According to the IFPI‘s (International Federation of the Phonographic Industry) annual Recording Industry in Numbers report, sales of vinyl records last year hit $177 million, their highest level since 1997.
Physical music sales overall declined by close to 5% as CD sales continued to fall: approximately 833 million CDs were sold in 2012, compared to 910 million in 2011. Cassette sales, meanwhile, fell to two million from five million in 2011, and before you get too hyped about the impressive vinyl sales, it’s worth remembering that vinyl versions of the latest Adele album flying out of Urban Outfitters doesn’t necessarily translate to small independent labels selling more vinyl units: even underground poster boy James Blake yesterday admitted that pre-sales of his second album Overgrown have been “hideous”.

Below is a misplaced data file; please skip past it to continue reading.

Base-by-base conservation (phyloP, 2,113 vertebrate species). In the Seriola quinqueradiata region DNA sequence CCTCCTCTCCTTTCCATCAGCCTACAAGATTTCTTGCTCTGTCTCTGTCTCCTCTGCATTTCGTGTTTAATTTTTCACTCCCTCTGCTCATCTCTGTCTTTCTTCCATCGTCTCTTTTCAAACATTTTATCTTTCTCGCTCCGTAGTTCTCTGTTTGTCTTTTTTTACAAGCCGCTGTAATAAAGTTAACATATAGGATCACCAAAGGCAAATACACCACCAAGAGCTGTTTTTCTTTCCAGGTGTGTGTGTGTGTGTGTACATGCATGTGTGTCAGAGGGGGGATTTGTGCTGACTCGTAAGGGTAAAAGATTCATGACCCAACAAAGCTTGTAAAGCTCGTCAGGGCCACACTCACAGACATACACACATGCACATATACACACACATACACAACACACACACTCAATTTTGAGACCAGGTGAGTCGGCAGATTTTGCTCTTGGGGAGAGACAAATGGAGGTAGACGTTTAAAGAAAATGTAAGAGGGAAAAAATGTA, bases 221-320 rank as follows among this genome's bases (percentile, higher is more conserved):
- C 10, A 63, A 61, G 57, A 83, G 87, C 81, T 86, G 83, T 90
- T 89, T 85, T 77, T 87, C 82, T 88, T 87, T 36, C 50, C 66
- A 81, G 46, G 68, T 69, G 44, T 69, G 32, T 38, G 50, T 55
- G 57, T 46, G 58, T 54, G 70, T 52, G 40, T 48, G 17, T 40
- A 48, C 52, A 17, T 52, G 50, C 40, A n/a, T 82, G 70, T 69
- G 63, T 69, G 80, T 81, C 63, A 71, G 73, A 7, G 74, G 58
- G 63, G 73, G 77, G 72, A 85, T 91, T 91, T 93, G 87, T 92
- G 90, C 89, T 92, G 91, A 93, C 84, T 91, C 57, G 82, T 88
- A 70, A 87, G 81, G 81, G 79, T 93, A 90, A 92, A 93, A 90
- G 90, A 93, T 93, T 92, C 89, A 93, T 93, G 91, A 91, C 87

Sales and streams of digital music, as you’d expect, continued to increase: IFPI CEO Frances Moore claims in the report that the music industry is “successfully monetising music through a range of business models”, adding that “[more] consumers are engaging with licensed services … six in ten internet users have used a licensed service in the last six months.” Streaming services now account for 20% of global digital music revenues, rising 14% from 2011. However, the revenue of the UK recorded music industry overall has fallen by 6.1% overall, while that of the US has fallen 0.5%. You can purchase the full report here, or read Music Week‘s useful summary of the headlines here.